Wednesday, August 01, 2018

EP83: The Making of CHEERS

Ken walks you through the process of producing an episode of CHEERS from start to the finish. From the writers room to the stage to the editing bay you’ll be there step by step. 

Listen to the Hollywood & Levine podcast!


Mike Barer said...

Great episode!

i could be a bob said...

I think you had left Cheers by 1989 (perhaps you were in Syracuse calling games?) but I was lucky enough to catch the filming of Cheers "Feeble Attraction" where Norm has to fire his secretary Doris, aka the Morton Salt Girl. I haven't seen it in years, but I swear it was shot with no swing sets. All of it took place in the bar. And if we were there 90 minutes I think I'm over-guessing. Some cues were missed, some lines flubbed, hair and makeup had to discretely adjust Ted's piece due to Rebecca's sawdust burst through the door- but it was an amazing episode to see live.

Years later I think I saw you direct an episode of Becker, which was a fun show to see filmed.

FQ: By any chance did you get to see any Seinfeld show filming? I again was lucky to see The Fatigues episode. With the "Ovaltine" bit and "You think about your knife, the only friend who hasn't betrayed you..." etc. They had so many sets, but still did the outdoor walk & talks and other sets not built, shot right in front of stage. An amazing production. (I realize in looking these up that Andy Ackerman directed both.)

Andy Rose said...

I understand that directors who worked on videotaped shows in the 70s and 80s tended to be in the control room calling shots, while directors on filmed shows (where there is no control room) worked from the floor. Did sitcom directors tend to specialize in one format or the other? I can't think of any taped sitcoms that James Burrows ever did.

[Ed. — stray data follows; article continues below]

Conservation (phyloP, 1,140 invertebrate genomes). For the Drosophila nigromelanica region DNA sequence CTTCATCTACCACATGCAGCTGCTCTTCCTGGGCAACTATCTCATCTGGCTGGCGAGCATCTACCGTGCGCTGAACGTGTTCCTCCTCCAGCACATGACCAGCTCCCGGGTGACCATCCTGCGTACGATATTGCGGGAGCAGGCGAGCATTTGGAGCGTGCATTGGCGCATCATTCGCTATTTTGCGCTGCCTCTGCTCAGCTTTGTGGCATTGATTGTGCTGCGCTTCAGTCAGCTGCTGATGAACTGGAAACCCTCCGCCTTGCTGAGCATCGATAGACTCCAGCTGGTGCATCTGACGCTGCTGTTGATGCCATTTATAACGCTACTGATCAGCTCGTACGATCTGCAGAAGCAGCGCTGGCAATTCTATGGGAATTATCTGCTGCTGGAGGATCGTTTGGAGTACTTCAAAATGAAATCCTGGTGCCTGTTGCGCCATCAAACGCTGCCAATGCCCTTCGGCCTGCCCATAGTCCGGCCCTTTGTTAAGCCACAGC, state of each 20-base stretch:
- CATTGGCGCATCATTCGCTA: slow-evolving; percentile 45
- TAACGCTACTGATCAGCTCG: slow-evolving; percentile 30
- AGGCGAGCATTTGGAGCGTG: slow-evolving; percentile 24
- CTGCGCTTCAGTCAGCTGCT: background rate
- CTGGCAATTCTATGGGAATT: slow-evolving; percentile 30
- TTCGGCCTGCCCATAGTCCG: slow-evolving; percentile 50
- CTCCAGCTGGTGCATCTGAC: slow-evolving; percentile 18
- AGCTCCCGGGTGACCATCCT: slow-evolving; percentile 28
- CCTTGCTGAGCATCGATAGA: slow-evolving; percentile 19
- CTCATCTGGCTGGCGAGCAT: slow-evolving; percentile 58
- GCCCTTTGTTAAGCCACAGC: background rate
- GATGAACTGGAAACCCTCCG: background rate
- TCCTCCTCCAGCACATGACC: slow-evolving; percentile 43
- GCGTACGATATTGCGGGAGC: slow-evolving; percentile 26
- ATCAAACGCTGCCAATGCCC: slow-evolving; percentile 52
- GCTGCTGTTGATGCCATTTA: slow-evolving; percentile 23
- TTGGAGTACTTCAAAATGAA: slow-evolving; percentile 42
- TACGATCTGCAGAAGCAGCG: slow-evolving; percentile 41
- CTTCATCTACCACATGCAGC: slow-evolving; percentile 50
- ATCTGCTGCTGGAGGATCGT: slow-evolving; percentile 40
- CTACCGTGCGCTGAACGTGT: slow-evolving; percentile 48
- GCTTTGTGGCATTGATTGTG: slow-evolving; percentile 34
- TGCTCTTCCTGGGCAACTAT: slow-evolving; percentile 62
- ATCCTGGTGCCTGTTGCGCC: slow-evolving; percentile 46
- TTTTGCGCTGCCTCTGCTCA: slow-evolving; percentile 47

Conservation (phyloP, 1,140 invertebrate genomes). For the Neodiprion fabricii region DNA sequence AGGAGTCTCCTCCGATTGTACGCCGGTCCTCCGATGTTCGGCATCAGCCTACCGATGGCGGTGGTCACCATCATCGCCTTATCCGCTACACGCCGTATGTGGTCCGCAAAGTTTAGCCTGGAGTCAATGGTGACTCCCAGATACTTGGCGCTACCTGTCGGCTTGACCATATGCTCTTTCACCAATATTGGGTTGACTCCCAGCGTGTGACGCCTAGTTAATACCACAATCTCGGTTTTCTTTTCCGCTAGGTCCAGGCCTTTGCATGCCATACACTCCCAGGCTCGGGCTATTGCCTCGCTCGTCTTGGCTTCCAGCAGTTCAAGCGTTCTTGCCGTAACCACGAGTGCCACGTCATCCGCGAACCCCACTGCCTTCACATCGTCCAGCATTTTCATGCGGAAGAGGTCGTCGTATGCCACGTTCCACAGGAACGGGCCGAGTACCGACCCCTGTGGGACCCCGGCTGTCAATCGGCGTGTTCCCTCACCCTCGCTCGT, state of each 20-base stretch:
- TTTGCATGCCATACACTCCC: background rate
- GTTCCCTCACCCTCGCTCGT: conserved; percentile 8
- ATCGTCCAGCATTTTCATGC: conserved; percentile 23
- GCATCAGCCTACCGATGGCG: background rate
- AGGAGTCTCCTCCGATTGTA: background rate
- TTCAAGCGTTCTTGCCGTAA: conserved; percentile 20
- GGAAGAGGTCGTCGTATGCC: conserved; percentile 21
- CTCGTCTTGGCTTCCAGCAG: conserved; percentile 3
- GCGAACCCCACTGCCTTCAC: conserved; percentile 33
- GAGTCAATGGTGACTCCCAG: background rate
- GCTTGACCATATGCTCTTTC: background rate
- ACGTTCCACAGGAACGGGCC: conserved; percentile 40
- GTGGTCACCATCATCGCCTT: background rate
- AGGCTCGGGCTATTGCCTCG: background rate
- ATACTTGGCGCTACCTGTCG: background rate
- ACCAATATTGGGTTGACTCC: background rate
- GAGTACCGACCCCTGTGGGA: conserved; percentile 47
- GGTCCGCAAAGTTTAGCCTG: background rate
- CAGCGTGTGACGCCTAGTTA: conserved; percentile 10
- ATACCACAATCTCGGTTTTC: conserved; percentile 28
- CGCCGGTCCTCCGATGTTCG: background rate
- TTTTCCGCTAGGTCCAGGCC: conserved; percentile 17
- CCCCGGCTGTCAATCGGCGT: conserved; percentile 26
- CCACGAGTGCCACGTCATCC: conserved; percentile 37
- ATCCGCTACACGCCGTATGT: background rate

SK said...

Love the podcasts and the blog...especially when the topics are Cheers, MASH, and your baseball broadcasting career. "The Making of CHEERS" podcast had a detail I never considered: there is more time to write (and rewrite) episodes earlier in the season; but episodes written later are sometimes only single drafts. That inspired me to ask ask my first-ever Friday Question (and it's multi-part!): Do those time considerations affect the order that episodes are written? Are episodes written in the planned order of production/broadcast? Or were "important" episodes (like those broadcast during sweeps, or season finales) addressed earlier to provide more time to refine them?

Thanks, Ken!


Andy Rose said...

Shipping an air master and backup copy to the network is quickly becoming a thing of the past. At one cable group I’ve worked with, they now refuse to accept any physical media for their new shows except in the rarest circumstances. All programs must be sent to them as a digital upload. In addition to letting them receive and process the video more quickly, it’s designed to be an anti-piracy feature. The video files are encrypted and digitally watermarked, and no one can view or download them without using a personal login. So if an episode gets leaked to the internet early, they at least have a log they can use to establish the chain of custody.